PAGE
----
Camera Botanica is an architectural intervention under construction on Content Too, Ian’s study site at Point Henry, WA. This design research seeks to question how the kwongkan heath of Content Too might provide a catalyst for rethinking an architectural response to biodiversity and bushfire.
Camera Botanica involves the relocation of a 60 year old hardwood house frame from the agricultural landscape of Ian’s childhood. The extraction of the structure from a once highly biodiverse and now degraded site to one where the botany is celebrated (on Content Too) provides opportunities to question notions of place, aesthetics and functionality.
Camera Botanica is built to Bushfire Attack Level of BAL-40, the second highest BAL level in the Australian Standard AS3959:2009. But is it not merely a technical solution, it also embraces the cultural dimensions of the agricultural landscape of the Bremer Bay hinterland which was itself cleared by fire and developed, first as the last and largest of Australia’s War Settlement Schemes and then as a part of the state’s ‘Million Acres a Year’ agricultural development program.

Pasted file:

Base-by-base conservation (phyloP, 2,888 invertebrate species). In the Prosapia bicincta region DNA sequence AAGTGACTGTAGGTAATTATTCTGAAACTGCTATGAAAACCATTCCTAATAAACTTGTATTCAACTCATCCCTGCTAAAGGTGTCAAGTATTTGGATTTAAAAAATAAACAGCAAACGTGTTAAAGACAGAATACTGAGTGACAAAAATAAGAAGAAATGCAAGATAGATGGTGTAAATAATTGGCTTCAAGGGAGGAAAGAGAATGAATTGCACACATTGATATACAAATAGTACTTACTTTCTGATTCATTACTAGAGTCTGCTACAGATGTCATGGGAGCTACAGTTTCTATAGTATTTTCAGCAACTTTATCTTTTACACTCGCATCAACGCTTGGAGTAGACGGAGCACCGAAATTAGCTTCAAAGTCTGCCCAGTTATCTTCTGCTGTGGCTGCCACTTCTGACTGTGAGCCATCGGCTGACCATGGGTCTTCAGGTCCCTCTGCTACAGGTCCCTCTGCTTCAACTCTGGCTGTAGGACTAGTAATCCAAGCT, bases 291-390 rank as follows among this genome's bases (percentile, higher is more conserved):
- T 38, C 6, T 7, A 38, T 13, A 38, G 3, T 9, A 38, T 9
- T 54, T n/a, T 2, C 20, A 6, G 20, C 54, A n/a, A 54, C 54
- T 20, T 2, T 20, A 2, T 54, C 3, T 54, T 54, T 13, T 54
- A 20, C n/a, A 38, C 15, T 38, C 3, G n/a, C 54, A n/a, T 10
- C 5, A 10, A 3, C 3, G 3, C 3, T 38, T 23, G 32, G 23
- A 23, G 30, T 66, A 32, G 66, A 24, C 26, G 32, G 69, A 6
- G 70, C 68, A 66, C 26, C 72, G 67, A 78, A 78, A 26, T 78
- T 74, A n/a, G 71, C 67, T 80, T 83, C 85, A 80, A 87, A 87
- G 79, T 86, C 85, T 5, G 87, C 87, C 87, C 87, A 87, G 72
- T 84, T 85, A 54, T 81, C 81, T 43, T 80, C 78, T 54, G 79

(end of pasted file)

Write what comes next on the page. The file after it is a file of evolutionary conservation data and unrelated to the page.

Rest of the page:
Camera Botanica is clad in a shield of heavy gauge galvanised steel, with 13 operable bushfire shutters, each protecting apertures of stainless steel mesh and glazing. Fixed wall panels are lined internally with fire-proof sarking which provides a second line of defence. Roof, wall and floor insulation is mineral wool and fire rated batts. The hardwood frame (Jarrah and Wandoo) thermal conductivity from high temperatures, this frame being lined with low VOC hardwood plywood as the very last line of defence.